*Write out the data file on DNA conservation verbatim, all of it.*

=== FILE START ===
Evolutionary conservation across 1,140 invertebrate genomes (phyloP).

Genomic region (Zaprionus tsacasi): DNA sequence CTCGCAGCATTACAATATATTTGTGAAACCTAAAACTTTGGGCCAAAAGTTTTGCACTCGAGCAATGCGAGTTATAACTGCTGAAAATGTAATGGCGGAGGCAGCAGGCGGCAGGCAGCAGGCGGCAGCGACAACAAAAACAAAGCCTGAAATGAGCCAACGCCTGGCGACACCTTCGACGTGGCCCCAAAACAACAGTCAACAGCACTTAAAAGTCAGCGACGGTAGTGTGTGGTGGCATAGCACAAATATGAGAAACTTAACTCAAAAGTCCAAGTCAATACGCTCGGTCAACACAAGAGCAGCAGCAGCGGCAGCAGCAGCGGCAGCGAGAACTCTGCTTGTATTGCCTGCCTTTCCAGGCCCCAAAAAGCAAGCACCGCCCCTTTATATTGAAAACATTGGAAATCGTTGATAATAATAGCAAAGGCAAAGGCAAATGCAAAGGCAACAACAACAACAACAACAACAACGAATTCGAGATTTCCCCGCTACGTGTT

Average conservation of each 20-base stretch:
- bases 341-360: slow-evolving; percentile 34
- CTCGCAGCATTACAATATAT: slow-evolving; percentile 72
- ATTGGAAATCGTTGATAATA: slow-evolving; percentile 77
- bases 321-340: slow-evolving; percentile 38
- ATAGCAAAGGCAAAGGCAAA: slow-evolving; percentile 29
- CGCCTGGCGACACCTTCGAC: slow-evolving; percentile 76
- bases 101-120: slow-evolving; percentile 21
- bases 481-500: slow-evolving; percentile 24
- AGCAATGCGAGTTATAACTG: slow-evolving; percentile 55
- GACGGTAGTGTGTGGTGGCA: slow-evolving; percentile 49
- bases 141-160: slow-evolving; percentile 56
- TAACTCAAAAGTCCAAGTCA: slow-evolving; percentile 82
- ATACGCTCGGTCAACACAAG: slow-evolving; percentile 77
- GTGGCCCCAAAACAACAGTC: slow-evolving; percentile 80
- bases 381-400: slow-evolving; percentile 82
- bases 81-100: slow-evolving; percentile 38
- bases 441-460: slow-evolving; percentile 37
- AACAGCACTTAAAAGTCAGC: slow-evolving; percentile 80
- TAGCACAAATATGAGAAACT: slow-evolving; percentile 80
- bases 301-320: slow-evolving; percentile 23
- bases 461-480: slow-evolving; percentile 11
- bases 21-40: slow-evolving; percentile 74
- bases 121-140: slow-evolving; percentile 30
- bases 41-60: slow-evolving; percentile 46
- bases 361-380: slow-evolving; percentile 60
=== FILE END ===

Evolutionary conservation across 1,140 invertebrate genomes (phyloP).

Genomic region (Zaprionus tsacasi): DNA sequence CTCGCAGCATTACAATATATTTGTGAAACCTAAAACTTTGGGCCAAAAGTTTTGCACTCGAGCAATGCGAGTTATAACTGCTGAAAATGTAATGGCGGAGGCAGCAGGCGGCAGGCAGCAGGCGGCAGCGACAACAAAAACAAAGCCTGAAATGAGCCAACGCCTGGCGACACCTTCGACGTGGCCCCAAAACAACAGTCAACAGCACTTAAAAGTCAGCGACGGTAGTGTGTGGTGGCATAGCACAAATATGAGAAACTTAACTCAAAAGTCCAAGTCAATACGCTCGGTCAACACAAGAGCAGCAGCAGCGGCAGCAGCAGCGGCAGCGAGAACTCTGCTTGTATTGCCTGCCTTTCCAGGCCCCAAAAAGCAAGCACCGCCCCTTTATATTGAAAACATTGGAAATCGTTGATAATAATAGCAAAGGCAAAGGCAAATGCAAAGGCAACAACAACAACAACAACAACAACGAATTCGAGATTTCCCCGCTACGTGTT

Average conservation of each 20-base stretch:
- bases 341-360: slow-evolving; percentile 34
- CTCGCAGCATTACAATATAT: slow-evolving; percentile 72
- ATTGGAAATCGTTGATAATA: slow-evolving; percentile 77
- bases 321-340: slow-evolving; percentile 38
- ATAGCAAAGGCAAAGGCAAA: slow-evolving; percentile 29
- CGCCTGGCGACACCTTCGAC: slow-evolving; percentile 76
- bases 101-120: slow-evolving; percentile 21
- bases 481-500: slow-evolving; percentile 24
- AGCAATGCGAGTTATAACTG: slow-evolving; percentile 55
- GACGGTAGTGTGTGGTGGCA: slow-evolving; percentile 49
- bases 141-160: slow-evolving; percentile 56
- TAACTCAAAAGTCCAAGTCA: slow-evolving; percentile 82
- ATACGCTCGGTCAACACAAG: slow-evolving; percentile 77
- GTGGCCCCAAAACAACAGTC: slow-evolving; percentile 80
- bases 381-400: slow-evolving; percentile 82
- bases 81-100: slow-evolving; percentile 38
- bases 441-460: slow-evolving; percentile 37
- AACAGCACTTAAAAGTCAGC: slow-evolving; percentile 80
- TAGCACAAATATGAGAAACT: slow-evolving; percentile 80
- bases 301-320: slow-evolving; percentile 23
- bases 461-480: slow-evolving; percentile 11
- bases 21-40: slow-evolving; percentile 74
- bases 121-140: slow-evolving; percentile 30
- bases 41-60: slow-evolving; percentile 46
- bases 361-380: slow-evolving; percentile 60